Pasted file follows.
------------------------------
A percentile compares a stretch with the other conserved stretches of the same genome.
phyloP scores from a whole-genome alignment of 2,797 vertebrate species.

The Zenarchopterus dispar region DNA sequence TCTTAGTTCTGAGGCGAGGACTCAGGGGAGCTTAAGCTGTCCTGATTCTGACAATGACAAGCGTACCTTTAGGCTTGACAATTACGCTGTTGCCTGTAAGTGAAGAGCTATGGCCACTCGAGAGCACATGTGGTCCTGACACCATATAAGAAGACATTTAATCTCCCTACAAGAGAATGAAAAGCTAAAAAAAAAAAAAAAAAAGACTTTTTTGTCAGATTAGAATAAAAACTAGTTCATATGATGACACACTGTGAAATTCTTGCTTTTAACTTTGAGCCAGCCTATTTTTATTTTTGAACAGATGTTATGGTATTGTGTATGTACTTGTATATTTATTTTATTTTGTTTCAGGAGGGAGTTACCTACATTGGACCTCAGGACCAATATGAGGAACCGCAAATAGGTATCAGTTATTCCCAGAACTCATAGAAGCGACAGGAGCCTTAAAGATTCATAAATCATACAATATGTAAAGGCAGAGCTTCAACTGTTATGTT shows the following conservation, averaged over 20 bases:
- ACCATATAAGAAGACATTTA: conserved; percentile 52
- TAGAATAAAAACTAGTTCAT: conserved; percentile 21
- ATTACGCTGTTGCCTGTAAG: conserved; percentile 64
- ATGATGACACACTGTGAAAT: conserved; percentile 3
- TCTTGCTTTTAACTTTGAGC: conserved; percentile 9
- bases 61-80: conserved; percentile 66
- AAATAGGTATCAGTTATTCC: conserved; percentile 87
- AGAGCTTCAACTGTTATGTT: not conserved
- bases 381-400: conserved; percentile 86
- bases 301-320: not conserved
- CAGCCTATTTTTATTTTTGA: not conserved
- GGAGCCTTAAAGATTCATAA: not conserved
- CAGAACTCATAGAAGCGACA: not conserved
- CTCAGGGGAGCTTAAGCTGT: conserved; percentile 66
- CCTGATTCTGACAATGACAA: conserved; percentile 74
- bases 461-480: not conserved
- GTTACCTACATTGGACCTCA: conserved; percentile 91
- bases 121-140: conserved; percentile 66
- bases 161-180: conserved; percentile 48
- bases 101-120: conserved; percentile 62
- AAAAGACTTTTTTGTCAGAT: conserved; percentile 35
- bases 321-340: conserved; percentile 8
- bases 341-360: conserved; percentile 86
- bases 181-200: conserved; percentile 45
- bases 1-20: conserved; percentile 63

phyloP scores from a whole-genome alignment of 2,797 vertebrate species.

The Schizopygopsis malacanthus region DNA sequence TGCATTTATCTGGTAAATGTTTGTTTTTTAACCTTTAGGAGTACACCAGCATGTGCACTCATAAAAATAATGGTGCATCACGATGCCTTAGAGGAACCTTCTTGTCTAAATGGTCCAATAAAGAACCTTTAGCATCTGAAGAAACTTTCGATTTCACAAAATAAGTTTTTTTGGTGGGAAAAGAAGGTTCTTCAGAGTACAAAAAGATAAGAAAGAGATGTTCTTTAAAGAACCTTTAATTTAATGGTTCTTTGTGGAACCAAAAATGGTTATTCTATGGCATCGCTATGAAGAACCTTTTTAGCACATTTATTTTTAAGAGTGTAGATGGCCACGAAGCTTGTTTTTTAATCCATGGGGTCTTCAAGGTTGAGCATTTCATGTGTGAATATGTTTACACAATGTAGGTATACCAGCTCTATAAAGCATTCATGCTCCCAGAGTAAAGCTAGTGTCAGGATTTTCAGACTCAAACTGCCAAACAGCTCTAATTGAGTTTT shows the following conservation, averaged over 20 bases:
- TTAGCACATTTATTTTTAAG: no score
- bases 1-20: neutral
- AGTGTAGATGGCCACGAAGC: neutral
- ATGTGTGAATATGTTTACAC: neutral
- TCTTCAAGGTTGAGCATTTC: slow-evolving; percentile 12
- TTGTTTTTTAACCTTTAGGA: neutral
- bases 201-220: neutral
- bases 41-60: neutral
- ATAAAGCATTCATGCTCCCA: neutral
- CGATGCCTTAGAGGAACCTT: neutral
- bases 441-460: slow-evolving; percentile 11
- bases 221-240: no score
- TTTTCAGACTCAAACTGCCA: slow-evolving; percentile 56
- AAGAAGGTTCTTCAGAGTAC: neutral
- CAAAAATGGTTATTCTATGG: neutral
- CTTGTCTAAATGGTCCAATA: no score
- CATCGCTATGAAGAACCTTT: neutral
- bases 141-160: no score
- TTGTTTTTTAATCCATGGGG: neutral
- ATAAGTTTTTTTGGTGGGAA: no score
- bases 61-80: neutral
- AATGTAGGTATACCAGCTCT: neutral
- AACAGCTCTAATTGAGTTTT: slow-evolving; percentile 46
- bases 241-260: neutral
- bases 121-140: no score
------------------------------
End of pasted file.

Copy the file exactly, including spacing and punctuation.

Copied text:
A percentile compares a stretch with the other conserved stretches of the same genome.
phyloP scores from a whole-genome alignment of 2,797 vertebrate species.

The Zenarchopterus dispar region DNA sequence TCTTAGTTCTGAGGCGAGGACTCAGGGGAGCTTAAGCTGTCCTGATTCTGACAATGACAAGCGTACCTTTAGGCTTGACAATTACGCTGTTGCCTGTAAGTGAAGAGCTATGGCCACTCGAGAGCACATGTGGTCCTGACACCATATAAGAAGACATTTAATCTCCCTACAAGAGAATGAAAAGCTAAAAAAAAAAAAAAAAAAGACTTTTTTGTCAGATTAGAATAAAAACTAGTTCATATGATGACACACTGTGAAATTCTTGCTTTTAACTTTGAGCCAGCCTATTTTTATTTTTGAACAGATGTTATGGTATTGTGTATGTACTTGTATATTTATTTTATTTTGTTTCAGGAGGGAGTTACCTACATTGGACCTCAGGACCAATATGAGGAACCGCAAATAGGTATCAGTTATTCCCAGAACTCATAGAAGCGACAGGAGCCTTAAAGATTCATAAATCATACAATATGTAAAGGCAGAGCTTCAACTGTTATGTT shows the following conservation, averaged over 20 bases:
- ACCATATAAGAAGACATTTA: conserved; percentile 52
- TAGAATAAAAACTAGTTCAT: conserved; percentile 21
- ATTACGCTGTTGCCTGTAAG: conserved; percentile 64
- ATGATGACACACTGTGAAAT: conserved; percentile 3
- TCTTGCTTTTAACTTTGAGC: conserved; percentile 9
- bases 61-80: conserved; percentile 66
- AAATAGGTATCAGTTATTCC: conserved; percentile 87
- AGAGCTTCAACTGTTATGTT: not conserved
- bases 381-400: conserved; percentile 86
- bases 301-320: not conserved
- CAGCCTATTTTTATTTTTGA: not conserved
- GGAGCCTTAAAGATTCATAA: not conserved
- CAGAACTCATAGAAGCGACA: not conserved
- CTCAGGGGAGCTTAAGCTGT: conserved; percentile 66
- CCTGATTCTGACAATGACAA: conserved; percentile 74
- bases 461-480: not conserved
- GTTACCTACATTGGACCTCA: conserved; percentile 91
- bases 121-140: conserved; percentile 66
- bases 161-180: conserved; percentile 48
- bases 101-120: conserved; percentile 62
- AAAAGACTTTTTTGTCAGAT: conserved; percentile 35
- bases 321-340: conserved; percentile 8
- bases 341-360: conserved; percentile 86
- bases 181-200: conserved; percentile 45
- bases 1-20: conserved; percentile 63

phyloP scores from a whole-genome alignment of 2,797 vertebrate species.

The Schizopygopsis malacanthus region DNA sequence TGCATTTATCTGGTAAATGTTTGTTTTTTAACCTTTAGGAGTACACCAGCATGTGCACTCATAAAAATAATGGTGCATCACGATGCCTTAGAGGAACCTTCTTGTCTAAATGGTCCAATAAAGAACCTTTAGCATCTGAAGAAACTTTCGATTTCACAAAATAAGTTTTTTTGGTGGGAAAAGAAGGTTCTTCAGAGTACAAAAAGATAAGAAAGAGATGTTCTTTAAAGAACCTTTAATTTAATGGTTCTTTGTGGAACCAAAAATGGTTATTCTATGGCATCGCTATGAAGAACCTTTTTAGCACATTTATTTTTAAGAGTGTAGATGGCCACGAAGCTTGTTTTTTAATCCATGGGGTCTTCAAGGTTGAGCATTTCATGTGTGAATATGTTTACACAATGTAGGTATACCAGCTCTATAAAGCATTCATGCTCCCAGAGTAAAGCTAGTGTCAGGATTTTCAGACTCAAACTGCCAAACAGCTCTAATTGAGTTTT shows the following conservation, averaged over 20 bases:
- TTAGCACATTTATTTTTAAG: no score
- bases 1-20: neutral
- AGTGTAGATGGCCACGAAGC: neutral
- ATGTGTGAATATGTTTACAC: neutral
- TCTTCAAGGTTGAGCATTTC: slow-evolving; percentile 12
- TTGTTTTTTAACCTTTAGGA: neutral
- bases 201-220: neutral
- bases 41-60: neutral
- ATAAAGCATTCATGCTCCCA: neutral
- CGATGCCTTAGAGGAACCTT: neutral
- bases 441-460: slow-evolving; percentile 11
- bases 221-240: no score
- TTTTCAGACTCAAACTGCCA: slow-evolving; percentile 56
- AAGAAGGTTCTTCAGAGTAC: neutral
- CAAAAATGGTTATTCTATGG: neutral
- CTTGTCTAAATGGTCCAATA: no score
- CATCGCTATGAAGAACCTTT: neutral
- bases 141-160: no score
- TTGTTTTTTAATCCATGGGG: neutral
- ATAAGTTTTTTTGGTGGGAA: no score
- bases 61-80: neutral
- AATGTAGGTATACCAGCTCT: neutral
- AACAGCTCTAATTGAGTTTT: slow-evolving; percentile 46
- bases 241-260: neutral
- bases 121-140: no score